Function Successful searches Unsuccessful searches seq_search() 6.3 12.4 seq_sentinel_search() 4.8 9.4 seq_sorted_search() 9.3 0.1 seq_sorted_sentinel_search() 4.8 0.2 seq_sorted_sentinel_search_2() 4.8 0.2 binary_search() 0.7 0.5 uniform_binary_search() 0.7 0.6 binary_search_bsearch() 1.5 1.2 cheat_search() 0.1 0.1

Observations:

• In general, the times above are about what we might expect them to be: they decrease as we go down the table.
• Within sequential searches, the sentinel-based searches have better search times than non-sentinel searches, and other search characteristics (whether the array was sorted, for instance) had little impact on performance.
• Unsuccessful searches were very fast for sorted sequential searches, but the particular test set used always allowed such searches to terminate after a single comparison. For other test sets one might expect these numbers to be similar to those for unordered sequential search.
• Either of the first two forms of binary search had the best overall performance. They also have the best performance for successful searches and might be expected to have the best performance for unsuccessful searches in other test sets, for the reason given before.
• Binary search using the general interface bsearch() was significantly slower than either of the other binary searches, probably because of the cost of the extra function calls. Items that are more expensive to compare (for instance, long text strings) might be expected to show less of a penalty.

Here are the results on the same machine for 1,048,576 iterations on arrays of size 8 with full optimization:

 Function Successful searches Unsuccessful searches seq_search() 1.7 2.0 seq_sentinel_search() 1.7 2.0 seq_sorted_search() 2.0 1.1 seq_sorted_sentinel_search() 1.9 1.1 seq_sorted_sentinel_search_2() 1.8 1.2 binary_search() 2.5 1.9 uniform_binary_search() 2.4 2.3 binary_search_bsearch() 4.5 3.9 cheat_search() 0.7 0.7

For arrays this small, simple algorithms are the clear winners. The additional complications of binary search make it slower. Similar patterns can be expected on most architectures, although the “break even” array size where binary search and sequential search are equally fast can be expected to differ.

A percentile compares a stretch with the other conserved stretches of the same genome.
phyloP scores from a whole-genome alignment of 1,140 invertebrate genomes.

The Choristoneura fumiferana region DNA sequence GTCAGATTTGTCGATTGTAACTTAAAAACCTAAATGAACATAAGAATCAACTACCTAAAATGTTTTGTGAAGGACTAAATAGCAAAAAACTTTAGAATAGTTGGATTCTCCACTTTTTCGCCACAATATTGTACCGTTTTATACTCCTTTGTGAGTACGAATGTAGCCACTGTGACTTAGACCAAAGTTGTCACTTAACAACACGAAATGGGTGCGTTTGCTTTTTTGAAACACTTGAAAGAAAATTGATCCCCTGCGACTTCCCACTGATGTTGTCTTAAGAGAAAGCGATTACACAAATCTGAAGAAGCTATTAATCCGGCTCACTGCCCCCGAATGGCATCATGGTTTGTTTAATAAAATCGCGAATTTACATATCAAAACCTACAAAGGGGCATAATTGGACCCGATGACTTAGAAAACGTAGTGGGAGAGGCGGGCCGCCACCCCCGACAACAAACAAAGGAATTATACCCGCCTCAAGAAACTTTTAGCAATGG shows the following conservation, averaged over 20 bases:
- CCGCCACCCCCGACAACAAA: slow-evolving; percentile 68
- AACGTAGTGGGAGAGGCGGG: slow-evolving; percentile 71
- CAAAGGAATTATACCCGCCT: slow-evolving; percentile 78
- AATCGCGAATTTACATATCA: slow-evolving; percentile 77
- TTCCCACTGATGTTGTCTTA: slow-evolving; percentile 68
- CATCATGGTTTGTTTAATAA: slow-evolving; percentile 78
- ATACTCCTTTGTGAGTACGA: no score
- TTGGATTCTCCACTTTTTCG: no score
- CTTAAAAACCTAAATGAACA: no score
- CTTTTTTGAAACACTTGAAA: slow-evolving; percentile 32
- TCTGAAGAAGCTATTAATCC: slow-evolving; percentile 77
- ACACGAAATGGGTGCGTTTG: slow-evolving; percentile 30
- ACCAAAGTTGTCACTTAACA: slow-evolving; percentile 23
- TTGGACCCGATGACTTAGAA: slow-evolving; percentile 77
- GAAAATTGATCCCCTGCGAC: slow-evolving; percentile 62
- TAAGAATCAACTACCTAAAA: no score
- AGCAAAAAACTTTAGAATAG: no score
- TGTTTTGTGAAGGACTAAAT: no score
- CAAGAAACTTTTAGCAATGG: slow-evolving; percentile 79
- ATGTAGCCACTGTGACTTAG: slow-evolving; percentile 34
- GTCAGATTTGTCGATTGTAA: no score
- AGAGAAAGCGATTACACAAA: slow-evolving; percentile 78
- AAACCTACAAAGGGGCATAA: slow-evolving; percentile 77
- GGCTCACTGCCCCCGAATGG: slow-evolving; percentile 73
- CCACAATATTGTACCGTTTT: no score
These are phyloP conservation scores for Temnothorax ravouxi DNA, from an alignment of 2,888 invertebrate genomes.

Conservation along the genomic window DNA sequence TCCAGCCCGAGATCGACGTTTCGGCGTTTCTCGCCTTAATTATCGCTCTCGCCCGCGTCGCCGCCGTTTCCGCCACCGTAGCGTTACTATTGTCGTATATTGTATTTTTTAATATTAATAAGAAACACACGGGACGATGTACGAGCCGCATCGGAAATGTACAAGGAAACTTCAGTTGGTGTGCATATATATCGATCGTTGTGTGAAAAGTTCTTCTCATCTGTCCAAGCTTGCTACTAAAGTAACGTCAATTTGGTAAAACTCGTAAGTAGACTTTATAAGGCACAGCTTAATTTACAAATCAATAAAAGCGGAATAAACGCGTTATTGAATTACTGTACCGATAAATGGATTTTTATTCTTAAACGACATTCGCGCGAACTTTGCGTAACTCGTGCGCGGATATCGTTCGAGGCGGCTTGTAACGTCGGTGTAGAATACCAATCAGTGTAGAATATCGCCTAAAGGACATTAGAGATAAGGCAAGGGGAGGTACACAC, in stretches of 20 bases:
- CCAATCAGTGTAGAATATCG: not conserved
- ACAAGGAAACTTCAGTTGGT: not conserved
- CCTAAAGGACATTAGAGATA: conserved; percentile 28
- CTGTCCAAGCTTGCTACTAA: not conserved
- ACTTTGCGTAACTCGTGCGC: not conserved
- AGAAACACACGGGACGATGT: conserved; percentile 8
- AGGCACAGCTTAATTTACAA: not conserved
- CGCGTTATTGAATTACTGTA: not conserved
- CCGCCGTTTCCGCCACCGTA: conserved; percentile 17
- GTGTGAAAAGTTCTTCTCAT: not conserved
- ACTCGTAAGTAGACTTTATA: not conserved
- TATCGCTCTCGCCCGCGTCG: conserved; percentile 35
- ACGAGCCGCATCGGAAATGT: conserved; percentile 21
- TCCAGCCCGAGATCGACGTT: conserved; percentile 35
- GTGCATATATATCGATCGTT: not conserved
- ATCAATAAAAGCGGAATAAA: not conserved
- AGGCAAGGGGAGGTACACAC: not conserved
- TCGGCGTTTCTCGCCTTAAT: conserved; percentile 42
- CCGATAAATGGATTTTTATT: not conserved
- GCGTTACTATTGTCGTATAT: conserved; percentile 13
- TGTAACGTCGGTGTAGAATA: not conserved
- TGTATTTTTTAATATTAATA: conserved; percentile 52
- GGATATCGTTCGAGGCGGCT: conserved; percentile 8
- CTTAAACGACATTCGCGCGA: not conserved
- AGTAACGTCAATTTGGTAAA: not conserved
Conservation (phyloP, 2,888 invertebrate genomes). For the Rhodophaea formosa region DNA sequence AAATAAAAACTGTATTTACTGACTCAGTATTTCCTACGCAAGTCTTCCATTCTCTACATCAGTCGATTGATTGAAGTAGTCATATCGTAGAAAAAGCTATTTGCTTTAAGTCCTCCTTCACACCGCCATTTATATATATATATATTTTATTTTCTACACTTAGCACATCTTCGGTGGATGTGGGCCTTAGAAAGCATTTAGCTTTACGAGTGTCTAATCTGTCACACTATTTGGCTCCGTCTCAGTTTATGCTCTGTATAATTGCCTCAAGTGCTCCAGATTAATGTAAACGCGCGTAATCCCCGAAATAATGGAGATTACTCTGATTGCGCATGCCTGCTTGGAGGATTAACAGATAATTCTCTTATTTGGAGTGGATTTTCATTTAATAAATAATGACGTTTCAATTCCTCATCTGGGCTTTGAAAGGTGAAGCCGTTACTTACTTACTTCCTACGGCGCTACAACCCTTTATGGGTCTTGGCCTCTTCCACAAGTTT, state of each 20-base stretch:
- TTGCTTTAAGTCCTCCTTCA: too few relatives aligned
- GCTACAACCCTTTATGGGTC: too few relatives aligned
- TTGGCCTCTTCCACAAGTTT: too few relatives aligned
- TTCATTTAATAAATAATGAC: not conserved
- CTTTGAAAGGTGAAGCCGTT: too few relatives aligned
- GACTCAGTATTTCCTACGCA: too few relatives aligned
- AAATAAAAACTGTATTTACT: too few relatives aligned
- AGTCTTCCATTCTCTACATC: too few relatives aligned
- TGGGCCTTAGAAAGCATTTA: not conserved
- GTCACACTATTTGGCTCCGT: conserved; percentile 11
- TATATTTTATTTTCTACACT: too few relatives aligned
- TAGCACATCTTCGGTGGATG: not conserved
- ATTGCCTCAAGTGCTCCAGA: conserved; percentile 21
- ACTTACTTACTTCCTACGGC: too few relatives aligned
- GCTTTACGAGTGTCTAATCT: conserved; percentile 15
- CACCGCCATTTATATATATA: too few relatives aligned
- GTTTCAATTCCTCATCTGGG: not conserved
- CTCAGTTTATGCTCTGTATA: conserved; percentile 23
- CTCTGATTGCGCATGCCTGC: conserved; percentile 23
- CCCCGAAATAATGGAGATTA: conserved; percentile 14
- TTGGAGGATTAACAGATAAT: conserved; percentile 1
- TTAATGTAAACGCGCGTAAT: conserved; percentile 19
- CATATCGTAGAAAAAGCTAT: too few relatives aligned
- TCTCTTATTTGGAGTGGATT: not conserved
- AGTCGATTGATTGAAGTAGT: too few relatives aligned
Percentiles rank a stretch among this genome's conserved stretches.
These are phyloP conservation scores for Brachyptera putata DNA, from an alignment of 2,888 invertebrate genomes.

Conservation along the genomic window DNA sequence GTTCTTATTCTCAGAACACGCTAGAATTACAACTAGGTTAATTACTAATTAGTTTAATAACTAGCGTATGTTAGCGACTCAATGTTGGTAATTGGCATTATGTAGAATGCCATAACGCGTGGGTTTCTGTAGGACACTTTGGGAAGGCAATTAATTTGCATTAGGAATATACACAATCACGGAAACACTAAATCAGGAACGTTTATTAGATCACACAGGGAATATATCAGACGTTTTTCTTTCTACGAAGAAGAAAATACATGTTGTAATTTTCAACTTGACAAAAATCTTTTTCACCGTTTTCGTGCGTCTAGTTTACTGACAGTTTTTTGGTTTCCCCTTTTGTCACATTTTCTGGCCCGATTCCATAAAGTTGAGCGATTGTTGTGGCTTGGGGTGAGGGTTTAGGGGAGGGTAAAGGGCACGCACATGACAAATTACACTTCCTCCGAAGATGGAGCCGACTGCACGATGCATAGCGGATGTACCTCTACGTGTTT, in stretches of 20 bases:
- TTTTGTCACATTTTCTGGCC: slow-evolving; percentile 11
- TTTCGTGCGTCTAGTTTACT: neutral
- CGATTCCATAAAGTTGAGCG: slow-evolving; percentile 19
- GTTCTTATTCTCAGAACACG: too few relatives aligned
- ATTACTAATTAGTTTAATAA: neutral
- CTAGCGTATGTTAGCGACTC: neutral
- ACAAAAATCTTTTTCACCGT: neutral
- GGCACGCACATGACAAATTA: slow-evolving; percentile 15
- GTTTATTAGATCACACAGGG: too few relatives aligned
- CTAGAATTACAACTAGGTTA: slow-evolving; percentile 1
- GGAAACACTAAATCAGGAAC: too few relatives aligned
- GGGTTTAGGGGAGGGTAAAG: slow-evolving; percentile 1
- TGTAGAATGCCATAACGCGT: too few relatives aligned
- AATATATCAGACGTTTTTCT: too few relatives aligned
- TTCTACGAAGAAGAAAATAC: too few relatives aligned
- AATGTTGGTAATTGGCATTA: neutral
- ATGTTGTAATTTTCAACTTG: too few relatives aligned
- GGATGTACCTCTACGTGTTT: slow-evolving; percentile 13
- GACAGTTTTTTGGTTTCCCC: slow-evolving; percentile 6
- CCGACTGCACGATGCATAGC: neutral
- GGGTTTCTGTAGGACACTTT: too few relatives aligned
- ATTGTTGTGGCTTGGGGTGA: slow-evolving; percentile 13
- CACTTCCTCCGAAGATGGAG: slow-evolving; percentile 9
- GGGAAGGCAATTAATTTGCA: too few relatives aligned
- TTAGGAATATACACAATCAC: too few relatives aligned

#### Section 3.6

1. Here is one easy way to do it:

```618. <Initialize smaller and larger within binary search tree 618> =
/* Initializes larger and smaller within range min...max of    array[],
which has n real elements plus a (n + 1)th sentinel element. */
int init_binary_tree_array (struct binary_tree_entry array[], int n,                         int min, int max) {
if (min <= max)     {
/* The `+ 1' is necessary because the tree root must be at n / 2,
and on the first call we have min == 0 and max == n - 1. */
int i = (min + max + 1) / 2;
array[i].larger = init_binary_tree_array (array, n, i + 1, max);
array[i].smaller = init_binary_tree_array (array, n, min, i - 1);
return i;
}
else     return n;
}
```

This code is included in 619.

2.

```619. <bin-ary-test.c 619> =
#include <limits.h>
#include <stdio.h>
#include <stdlib.h>

<Binary search tree entry 23>
<Search of binary search tree stored as array 24>
<Initialize smaller and larger within binary search tree 618>
<Show bin-ary-test usage message 621>
<String to integer function stoi() 613>
<Main program to test binary_search_tree_array() 620>
```

```620. <Main program to test binary_search_tree_array() 620> =
int main (int argc, char *argv[]) {
struct binary_tree_entry *array;
int n, i;

/* Parse command line. */
if (argc != 2)     usage ();
n = stoi (argv[1]);
if (n < 1)     usage ();

/* Allocate memory. */
array = malloc ((n + 1) * sizeof *array);
if (array == NULL)     {
fprintf (stderr, "out of memory\n");
return EXIT_FAILURE;
}

/* Initialize array. */
for (i = 0; i < n; i++)
array[i].value = i;
init_binary_tree_array (array, n, 0, n - 1);

/* Test successful and unsuccessful searches. */
for (i = -1; i < n; i++)     {
int result = binary_search_tree_array (array, n, i);
if (result != i)
printf ("Searching for %d: expected %d, but received %d\n",
i, i, result);
}

/* Clean up. */
free (array);

return EXIT_SUCCESS;
}
```

This code is included in 619.

```621. <Show bin-ary-test usage message 621> =
/* Print a helpful usage message and abort execution. */
static void usage (void) {
fputs ("Usage: binarytest <arraysize>\n"
"where <arraysize> is the size of the array to test.\n",
stdout);
exit (EXIT_FAILURE);
}
```

This code is included in 619.